For some of the alternative search services to Google, Efforts carried out in the European Union remain insufficient, noting how Google continues to dominate the Internet search segment, preventing users from switching to other alternatives easily.
To do this, four of the alternative search engines, DuckDuckGo, Qwant, Ecosia and Lilo (search engine for social causes), have developed a open letter calling on European Union legislators to address the continued dominance of the tech giant as well as set rules for search engine preference menus.
In this sense, urge to change the Digital Markets Law urgently to prevent Internet giants from repressing access to search engines alternative.
They understand that “the tech giant’s ability to set harmful defaults continues to limit the ease with which consumers can switch to non-Google alternatives.”
More specifically, they point out that:
Specifically, the DMA should enshrine in law a requirement for a search engine preferences menu that would effectively prohibit Google from acquiring default search access points from gatekeepers’ operating systems and browsers. Additionally, the DMA must ensure that in addition to selecting their preferred default search on initial onboarding, consumers can switch with a single click at any time via prompts from competing websites or search engine applications.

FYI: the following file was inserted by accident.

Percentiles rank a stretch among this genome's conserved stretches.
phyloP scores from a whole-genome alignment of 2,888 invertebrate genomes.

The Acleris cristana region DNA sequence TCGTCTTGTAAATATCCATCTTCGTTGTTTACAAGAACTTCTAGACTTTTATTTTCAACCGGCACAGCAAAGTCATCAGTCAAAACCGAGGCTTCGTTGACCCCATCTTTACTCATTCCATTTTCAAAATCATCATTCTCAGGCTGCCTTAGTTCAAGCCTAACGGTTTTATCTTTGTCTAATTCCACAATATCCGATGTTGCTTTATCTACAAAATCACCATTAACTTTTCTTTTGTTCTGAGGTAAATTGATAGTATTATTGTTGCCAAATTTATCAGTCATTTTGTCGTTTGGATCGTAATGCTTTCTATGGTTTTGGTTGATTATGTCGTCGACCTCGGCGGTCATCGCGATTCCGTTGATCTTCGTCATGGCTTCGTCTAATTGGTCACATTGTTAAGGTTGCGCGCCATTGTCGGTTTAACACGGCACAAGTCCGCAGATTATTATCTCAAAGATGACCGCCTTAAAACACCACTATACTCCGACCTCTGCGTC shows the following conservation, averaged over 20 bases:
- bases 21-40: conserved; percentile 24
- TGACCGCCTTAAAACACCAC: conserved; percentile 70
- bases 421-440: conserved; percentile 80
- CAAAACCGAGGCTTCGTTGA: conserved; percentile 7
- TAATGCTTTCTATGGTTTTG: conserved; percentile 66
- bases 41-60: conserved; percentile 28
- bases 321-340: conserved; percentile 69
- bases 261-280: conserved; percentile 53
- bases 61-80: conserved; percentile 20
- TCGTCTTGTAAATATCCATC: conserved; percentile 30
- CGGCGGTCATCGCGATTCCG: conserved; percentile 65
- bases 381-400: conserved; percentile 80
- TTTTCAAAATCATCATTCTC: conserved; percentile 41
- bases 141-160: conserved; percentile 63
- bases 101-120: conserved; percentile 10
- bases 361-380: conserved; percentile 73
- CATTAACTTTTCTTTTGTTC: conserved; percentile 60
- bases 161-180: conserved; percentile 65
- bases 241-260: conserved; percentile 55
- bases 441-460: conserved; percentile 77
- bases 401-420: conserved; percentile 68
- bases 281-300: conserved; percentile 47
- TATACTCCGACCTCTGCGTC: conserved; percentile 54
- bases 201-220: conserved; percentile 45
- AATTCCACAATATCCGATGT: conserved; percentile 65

The four search engines They see that the current legislation does not contemplate any measure that helps break the continued dominance in the Internet search segment of the technology giant, which has a crushing 93% share, so they want them to add amendments add rules to help break the search monopoly.
The last resort They pursue that users can have the ease of switching search engines with a simple click away, either on mobile devices as well as on desktop computers.
For the representatives of these alternative search engines, the mechanisms introduced at the end of last year in the Digital Markets Law are insufficient.
At most, Google was able to introduce in Android the possibility of choosing a search engine when configuring an Android device, although there is nothing similar either in Chrome OS or in other desktop systems.